QUEER ARTICULATIONS

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Already anticipating the coming out process at the dress shops. Wondering if I should have my mom call ahead and let them know so there is no awkwardness for me, maybe just for them. I know they’ll say, “so, tell me about your fiancé,” and I’ll respond, “well, she’s great….” If I’m lucky they’ll call her Ginny and not Jenny. Close [X]

Participating in the institution of marriage does not have to provide legitimization for the same-sex couple, but it can provide social visibility of non-normative relationships while challenging mainstream society’s notions of who should and should not be married. If queers resist marriage in order to resist normalization, their non-normative relationships remain out of the public sphere in some sense because they are not recognized. Large-scale marriage equality movements include queer and public articulation of same-sex relationships; if queers refuse to insist on marriage rights, those insistent, advocating queers are more easily removed from the public eye. And isn’t this what opponents to gay marriage want? I believe that same-sex marriage, through a queer lens, could offer a potential for disruption from inside the institution, rather than a social and cultural critique from the outside.

Reading Butler, Sarah Claeys points out that “in this way a public sphere is created in which ‘only certain kinds of views may be heard, only certain kinds of images may be seen, and only certain interpretations of reality are authorized’” (5). I would agree, and I would add that by excluding same-sex couples from marriage rights, the nation-state, and society by association, limits the types of relationships that are seen, represented, and allowed in the public domain. Extending marriage rights to same-sex couples is only one step in opening and expanding representation. Taking advantage of the opportunity to marry, legally, moves the queer relationship into the public, since marriage is a pubic articulation [5].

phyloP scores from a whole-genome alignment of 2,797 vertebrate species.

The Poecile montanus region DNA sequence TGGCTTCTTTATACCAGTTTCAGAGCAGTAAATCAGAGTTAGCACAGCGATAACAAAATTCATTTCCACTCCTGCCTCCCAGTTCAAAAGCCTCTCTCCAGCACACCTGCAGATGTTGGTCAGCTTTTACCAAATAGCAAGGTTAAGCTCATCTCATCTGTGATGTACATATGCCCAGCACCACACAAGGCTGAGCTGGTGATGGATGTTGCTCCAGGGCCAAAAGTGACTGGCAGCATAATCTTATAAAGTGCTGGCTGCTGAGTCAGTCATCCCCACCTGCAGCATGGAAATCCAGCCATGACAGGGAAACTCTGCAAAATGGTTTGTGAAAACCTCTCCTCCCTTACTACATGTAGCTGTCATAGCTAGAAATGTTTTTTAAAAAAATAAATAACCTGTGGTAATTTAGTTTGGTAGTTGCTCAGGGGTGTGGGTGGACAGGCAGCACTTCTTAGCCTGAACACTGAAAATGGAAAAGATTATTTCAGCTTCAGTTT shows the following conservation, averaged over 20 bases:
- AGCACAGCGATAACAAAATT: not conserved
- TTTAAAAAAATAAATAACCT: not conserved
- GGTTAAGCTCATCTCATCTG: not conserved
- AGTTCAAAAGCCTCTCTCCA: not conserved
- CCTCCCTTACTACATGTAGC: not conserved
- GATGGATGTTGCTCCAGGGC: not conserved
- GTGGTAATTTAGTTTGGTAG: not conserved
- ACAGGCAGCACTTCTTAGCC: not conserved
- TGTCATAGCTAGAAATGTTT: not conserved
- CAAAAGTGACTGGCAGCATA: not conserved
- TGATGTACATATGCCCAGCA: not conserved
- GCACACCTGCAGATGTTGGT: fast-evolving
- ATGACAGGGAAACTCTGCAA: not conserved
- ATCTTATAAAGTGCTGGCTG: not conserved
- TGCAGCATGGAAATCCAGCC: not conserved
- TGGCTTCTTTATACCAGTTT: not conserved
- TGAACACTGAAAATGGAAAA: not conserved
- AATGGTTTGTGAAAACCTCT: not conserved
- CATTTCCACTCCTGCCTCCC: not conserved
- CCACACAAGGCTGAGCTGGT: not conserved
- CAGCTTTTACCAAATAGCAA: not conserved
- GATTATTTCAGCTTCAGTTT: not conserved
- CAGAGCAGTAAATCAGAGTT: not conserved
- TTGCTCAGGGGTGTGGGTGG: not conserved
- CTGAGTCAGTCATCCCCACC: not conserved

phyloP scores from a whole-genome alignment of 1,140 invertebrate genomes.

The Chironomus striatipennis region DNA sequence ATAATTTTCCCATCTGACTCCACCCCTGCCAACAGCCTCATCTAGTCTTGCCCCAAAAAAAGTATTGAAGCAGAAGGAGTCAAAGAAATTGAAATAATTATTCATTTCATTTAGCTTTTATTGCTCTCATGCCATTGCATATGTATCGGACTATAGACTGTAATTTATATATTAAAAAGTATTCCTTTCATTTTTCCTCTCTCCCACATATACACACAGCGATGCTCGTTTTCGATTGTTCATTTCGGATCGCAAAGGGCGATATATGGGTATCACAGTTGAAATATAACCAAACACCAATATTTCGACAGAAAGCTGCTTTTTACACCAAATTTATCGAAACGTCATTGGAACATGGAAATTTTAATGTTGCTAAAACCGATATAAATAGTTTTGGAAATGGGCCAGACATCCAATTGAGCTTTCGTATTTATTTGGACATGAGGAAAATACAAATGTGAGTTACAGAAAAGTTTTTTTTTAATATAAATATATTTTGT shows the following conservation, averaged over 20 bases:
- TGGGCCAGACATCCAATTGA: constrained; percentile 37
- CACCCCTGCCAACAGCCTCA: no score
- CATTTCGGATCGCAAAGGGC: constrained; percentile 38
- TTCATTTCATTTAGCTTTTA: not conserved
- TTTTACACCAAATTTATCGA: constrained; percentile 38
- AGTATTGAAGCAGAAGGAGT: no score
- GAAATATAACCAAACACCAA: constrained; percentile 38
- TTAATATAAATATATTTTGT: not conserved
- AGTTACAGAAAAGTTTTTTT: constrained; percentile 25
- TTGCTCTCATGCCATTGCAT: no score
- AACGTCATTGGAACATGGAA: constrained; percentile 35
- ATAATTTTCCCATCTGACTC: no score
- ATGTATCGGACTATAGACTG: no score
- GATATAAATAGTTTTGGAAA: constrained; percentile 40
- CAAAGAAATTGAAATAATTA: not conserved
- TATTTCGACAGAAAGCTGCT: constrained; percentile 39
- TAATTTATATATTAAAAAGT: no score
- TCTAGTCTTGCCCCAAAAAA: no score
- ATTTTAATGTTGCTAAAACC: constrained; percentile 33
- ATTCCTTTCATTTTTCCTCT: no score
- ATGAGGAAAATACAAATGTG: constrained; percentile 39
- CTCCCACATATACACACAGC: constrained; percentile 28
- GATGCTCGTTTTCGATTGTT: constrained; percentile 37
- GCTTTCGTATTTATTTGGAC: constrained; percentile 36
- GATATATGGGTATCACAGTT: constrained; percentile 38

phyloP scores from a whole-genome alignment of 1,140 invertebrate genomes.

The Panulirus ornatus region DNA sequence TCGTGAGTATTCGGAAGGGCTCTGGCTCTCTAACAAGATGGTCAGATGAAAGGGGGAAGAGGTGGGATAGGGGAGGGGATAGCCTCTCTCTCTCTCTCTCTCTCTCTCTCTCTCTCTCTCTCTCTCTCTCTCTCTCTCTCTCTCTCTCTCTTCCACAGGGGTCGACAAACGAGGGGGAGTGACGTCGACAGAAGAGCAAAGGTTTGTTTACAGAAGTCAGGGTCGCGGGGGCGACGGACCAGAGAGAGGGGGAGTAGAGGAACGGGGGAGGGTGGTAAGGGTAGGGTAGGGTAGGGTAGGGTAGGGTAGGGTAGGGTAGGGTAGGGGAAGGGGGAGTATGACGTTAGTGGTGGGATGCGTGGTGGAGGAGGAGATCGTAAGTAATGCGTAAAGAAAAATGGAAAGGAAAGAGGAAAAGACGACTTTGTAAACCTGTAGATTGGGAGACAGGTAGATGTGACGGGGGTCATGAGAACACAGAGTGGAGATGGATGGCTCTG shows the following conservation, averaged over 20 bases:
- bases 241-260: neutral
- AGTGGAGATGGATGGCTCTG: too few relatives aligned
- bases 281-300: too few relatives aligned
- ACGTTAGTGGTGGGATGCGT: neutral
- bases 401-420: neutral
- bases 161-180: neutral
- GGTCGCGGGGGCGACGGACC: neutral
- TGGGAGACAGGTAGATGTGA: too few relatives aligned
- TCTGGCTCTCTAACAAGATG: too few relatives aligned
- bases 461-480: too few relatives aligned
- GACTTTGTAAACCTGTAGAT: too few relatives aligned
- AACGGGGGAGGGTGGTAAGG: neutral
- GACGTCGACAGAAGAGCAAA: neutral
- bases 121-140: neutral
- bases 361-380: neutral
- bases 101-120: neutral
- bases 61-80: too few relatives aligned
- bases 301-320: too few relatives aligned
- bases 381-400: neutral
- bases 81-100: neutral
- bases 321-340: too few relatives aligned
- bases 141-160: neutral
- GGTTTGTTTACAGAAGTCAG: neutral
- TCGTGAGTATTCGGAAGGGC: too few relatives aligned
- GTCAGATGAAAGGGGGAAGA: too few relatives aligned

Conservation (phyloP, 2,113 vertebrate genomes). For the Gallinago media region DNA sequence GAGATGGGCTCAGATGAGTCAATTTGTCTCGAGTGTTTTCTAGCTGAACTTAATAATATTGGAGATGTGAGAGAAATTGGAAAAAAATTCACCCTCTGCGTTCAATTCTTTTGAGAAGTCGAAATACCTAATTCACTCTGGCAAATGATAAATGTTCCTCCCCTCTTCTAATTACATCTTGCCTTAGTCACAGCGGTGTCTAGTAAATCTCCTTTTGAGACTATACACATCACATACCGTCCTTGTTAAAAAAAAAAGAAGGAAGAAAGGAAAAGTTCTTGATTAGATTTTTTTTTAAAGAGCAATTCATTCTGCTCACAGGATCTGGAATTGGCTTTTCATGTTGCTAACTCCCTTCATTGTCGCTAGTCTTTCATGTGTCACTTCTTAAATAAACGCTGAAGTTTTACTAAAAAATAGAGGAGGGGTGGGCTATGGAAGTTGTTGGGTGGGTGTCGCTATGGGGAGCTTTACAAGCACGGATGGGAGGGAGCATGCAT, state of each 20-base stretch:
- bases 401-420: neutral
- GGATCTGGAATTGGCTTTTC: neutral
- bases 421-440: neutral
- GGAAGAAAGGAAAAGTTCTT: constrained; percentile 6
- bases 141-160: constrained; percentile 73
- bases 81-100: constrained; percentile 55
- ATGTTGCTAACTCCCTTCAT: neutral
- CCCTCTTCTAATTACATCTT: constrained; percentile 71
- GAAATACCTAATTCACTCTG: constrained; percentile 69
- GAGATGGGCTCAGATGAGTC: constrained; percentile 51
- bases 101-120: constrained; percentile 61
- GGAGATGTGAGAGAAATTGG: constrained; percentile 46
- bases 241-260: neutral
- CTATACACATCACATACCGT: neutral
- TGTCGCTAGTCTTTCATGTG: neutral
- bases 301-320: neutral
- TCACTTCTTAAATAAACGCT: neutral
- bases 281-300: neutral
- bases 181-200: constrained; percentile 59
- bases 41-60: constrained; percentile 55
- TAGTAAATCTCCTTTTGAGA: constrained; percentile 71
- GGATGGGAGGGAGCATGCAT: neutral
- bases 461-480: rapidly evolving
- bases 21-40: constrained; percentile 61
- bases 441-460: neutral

What effect might queers getting married have on the line that distinguishes between the public and private? Rather than be relegated to the bedroom, behind closed doors in private, queer will wear, present, and flaunt its private in public: marriage provides this opportunity for visibility.

Subverting marriage. From the inside

Insightfully, “Judith Butler argues that ‘there is no guarantee that exposing the naturalized status of heterosexuality will lead to its subversion’ (1993, 231)” (Alexander 124). The same can be said for marriage: exposing the naturalized status of marriage isn’t enough, but I would also argue that resistance to marriage isn’t enough. How can queers queer the institution? In what ways can marriage be disrupted, re/formed, and reconstituted? Anzaldua reminds us that the non-normative and marginalized must remember they are the real threat. Instead of viewing the institution of marriage as a threat, queers must realize their potential as a threat to the institution of marriage. Rather than buying into the idea that marriage will necessarily change the marginalized, turning them into some hetero-homonormative drone of the state, the marginalized need to remember they have already changed and expanded marriage, and notions of family and family structures, which is why many conservatives are so desperate to salvage the institution in the first place. In the past three years alone, we have witnessed the repeal of DADT, a Supreme Court ruling that found DOMA unconstitutional, and seen marriage equality movements progress to include seventeen states offering same-sex marriage.

It could be said that gay marriage is inherently queer since it is demarcated in opposition, or as being fundamentally different, from regular, normal hetero marriage. And even if/when full rights are extended to same-sex couples, they will still be seen as lesser than and adjunct to traditional/normal, hetero marriage. There is no doubt that any person that participates in marriage will be assimilating to dominant culture to some extent, but that doesn't mean they are always accepted or treated equally.

Mainstream culture will always remind the marginalized – the immigrant, the woman, the single mother who relies on food stamps, the queer, the non-native speaker: the oppressed – that they are different, that they are deficient, and that they will never really fit, no matter how hard they try. The most pressing issue, of course, is the systemic, cultural logic that tells itself that once slavery is abolished, once women are granted the right to vote, and once same-sex marriage is legalized, discrimination disappears and equality abounds. Because we all know this couldn’t be further from the truth.